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                                                  Source: 2015 Brandon Hall Group 2015
Employment Value Proposition Study

  • Show how. Continuous development includes showing employees how to get work done. Sharing personal stories of success and failure, suggesting approaches to work, helping to build and cultivate internal and external networks, and taking time – every day – to “show them the ropes.” Employees, particularly Millennials, want a coach they can count on to “show them how” to get work done in the best way. Developing managers’ coaching capability is an opportunity most organizations have when it comes to “great place to work” accelerators.

Our Managers Coach to Show Employees How to Get Work Done

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Source: 2015 Brandon Hall Group
Employment Value Proposition Study

  • Create an experience. “Great places to work” immerse people into the organization in a holistic, end-to-end experience. Talent actions and decisions are purposefully and carefully knitted together, leveraging technology and the digital nature of today’s world to create a full experience and real interaction between the organization and the people.

The real learning here is about beginning at the beginning. Too many organizations attempt execution of the accelerators before locking in on the basics. That’s like trying to go faster before you’ve taken the time to put the vehicle in gear.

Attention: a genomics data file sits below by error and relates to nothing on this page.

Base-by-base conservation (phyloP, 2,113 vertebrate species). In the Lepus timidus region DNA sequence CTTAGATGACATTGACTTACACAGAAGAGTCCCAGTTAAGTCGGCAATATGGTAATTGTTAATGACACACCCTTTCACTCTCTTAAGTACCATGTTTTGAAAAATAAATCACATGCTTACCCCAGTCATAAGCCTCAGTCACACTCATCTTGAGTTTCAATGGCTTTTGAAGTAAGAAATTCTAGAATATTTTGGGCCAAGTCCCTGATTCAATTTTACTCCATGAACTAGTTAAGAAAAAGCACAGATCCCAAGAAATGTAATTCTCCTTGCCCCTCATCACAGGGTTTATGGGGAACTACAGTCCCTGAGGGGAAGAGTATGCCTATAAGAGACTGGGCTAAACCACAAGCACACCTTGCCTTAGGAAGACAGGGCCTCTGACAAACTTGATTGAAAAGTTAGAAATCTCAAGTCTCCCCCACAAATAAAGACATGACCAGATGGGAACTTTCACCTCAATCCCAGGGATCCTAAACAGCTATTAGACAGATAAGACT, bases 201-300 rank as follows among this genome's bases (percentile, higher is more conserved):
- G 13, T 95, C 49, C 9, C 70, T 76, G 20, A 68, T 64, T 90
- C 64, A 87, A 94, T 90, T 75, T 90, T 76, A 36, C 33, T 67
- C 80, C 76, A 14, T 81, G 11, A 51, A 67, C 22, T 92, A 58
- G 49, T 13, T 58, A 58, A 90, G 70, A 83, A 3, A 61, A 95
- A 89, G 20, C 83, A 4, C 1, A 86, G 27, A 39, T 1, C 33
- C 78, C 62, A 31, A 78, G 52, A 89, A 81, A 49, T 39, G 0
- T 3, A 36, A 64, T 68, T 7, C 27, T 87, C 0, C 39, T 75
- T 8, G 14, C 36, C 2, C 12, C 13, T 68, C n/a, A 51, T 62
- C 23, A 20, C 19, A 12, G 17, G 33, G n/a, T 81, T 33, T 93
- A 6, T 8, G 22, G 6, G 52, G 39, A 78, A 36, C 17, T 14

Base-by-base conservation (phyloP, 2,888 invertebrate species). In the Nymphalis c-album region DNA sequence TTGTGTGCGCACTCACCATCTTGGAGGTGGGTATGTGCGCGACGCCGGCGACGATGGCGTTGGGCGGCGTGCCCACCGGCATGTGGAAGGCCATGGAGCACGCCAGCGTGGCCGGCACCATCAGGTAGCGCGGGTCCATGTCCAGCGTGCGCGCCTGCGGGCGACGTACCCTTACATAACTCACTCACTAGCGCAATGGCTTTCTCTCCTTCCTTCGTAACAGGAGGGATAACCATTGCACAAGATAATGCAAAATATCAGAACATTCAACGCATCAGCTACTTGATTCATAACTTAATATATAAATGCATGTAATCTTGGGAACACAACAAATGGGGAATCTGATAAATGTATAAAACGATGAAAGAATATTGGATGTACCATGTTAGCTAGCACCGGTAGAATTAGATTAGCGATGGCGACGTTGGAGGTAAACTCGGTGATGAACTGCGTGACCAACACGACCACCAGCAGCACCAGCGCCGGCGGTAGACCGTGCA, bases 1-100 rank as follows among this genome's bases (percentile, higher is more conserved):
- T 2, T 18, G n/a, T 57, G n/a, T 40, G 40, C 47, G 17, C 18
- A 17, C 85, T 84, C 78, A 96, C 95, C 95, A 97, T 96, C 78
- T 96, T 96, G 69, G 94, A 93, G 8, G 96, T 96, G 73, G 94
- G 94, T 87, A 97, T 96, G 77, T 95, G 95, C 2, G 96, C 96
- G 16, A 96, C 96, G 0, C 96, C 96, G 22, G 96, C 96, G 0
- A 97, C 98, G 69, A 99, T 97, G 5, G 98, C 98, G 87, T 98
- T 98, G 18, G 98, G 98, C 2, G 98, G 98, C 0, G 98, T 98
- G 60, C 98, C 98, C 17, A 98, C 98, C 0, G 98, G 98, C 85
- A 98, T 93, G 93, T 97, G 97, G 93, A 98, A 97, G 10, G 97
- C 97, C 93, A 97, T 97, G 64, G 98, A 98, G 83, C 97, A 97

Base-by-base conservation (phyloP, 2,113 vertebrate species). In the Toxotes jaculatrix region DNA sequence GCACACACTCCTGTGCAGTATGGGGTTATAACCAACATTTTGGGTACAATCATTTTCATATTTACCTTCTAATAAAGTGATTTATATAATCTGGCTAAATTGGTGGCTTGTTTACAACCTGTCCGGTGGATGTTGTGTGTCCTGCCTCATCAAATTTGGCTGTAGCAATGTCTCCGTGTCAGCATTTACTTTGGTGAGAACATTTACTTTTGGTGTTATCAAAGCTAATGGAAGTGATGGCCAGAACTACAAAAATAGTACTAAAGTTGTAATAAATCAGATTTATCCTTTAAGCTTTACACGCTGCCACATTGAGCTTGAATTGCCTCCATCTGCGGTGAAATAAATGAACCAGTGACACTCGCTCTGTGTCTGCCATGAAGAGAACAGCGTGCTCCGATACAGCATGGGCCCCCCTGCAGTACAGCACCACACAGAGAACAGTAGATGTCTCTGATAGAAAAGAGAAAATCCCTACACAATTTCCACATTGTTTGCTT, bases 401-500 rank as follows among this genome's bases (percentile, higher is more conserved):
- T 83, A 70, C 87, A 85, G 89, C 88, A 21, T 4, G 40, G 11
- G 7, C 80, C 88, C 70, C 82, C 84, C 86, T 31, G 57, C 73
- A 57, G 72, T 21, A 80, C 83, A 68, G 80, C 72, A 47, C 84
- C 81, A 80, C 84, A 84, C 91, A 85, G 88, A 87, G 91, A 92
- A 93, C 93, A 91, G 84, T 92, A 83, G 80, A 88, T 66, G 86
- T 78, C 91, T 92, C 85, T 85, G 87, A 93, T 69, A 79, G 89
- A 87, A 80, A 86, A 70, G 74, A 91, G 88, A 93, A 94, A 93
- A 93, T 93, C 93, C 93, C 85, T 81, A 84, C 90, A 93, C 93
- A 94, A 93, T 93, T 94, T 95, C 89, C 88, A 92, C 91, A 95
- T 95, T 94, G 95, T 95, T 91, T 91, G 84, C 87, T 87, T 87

I applaud those who are willing to give this a go. While the effort will likely seem overwhelming and much more “give” than “give and take,” I promise the principle of “basics first, accelerators next” will give you a position in the same playing field as those who have already earned the “great place to work” status.

Until next time …

Laci Loew, VP and Principal Analyst, Talent Management, Brandon Hall Group

@LaciLoew

Laci Loew

A principal talent analyst and consultant with Brandon Hall Group, Laci is expert in all areas of human capital management particularly talent management, leadership, leadership development, and succession management. She has worked in the public and private sectors consulting global and matrix Fortune companies across all industries on integrated talent initiatives. Laci holds a bachelor of science from the University of Illinois Urbana-Champaign; earned her MBA from Keller Graduate School of Management; and is currently a PhD candidate in organizational psychology. Laci’s hometown is Chicago and she is based in Las Vegas.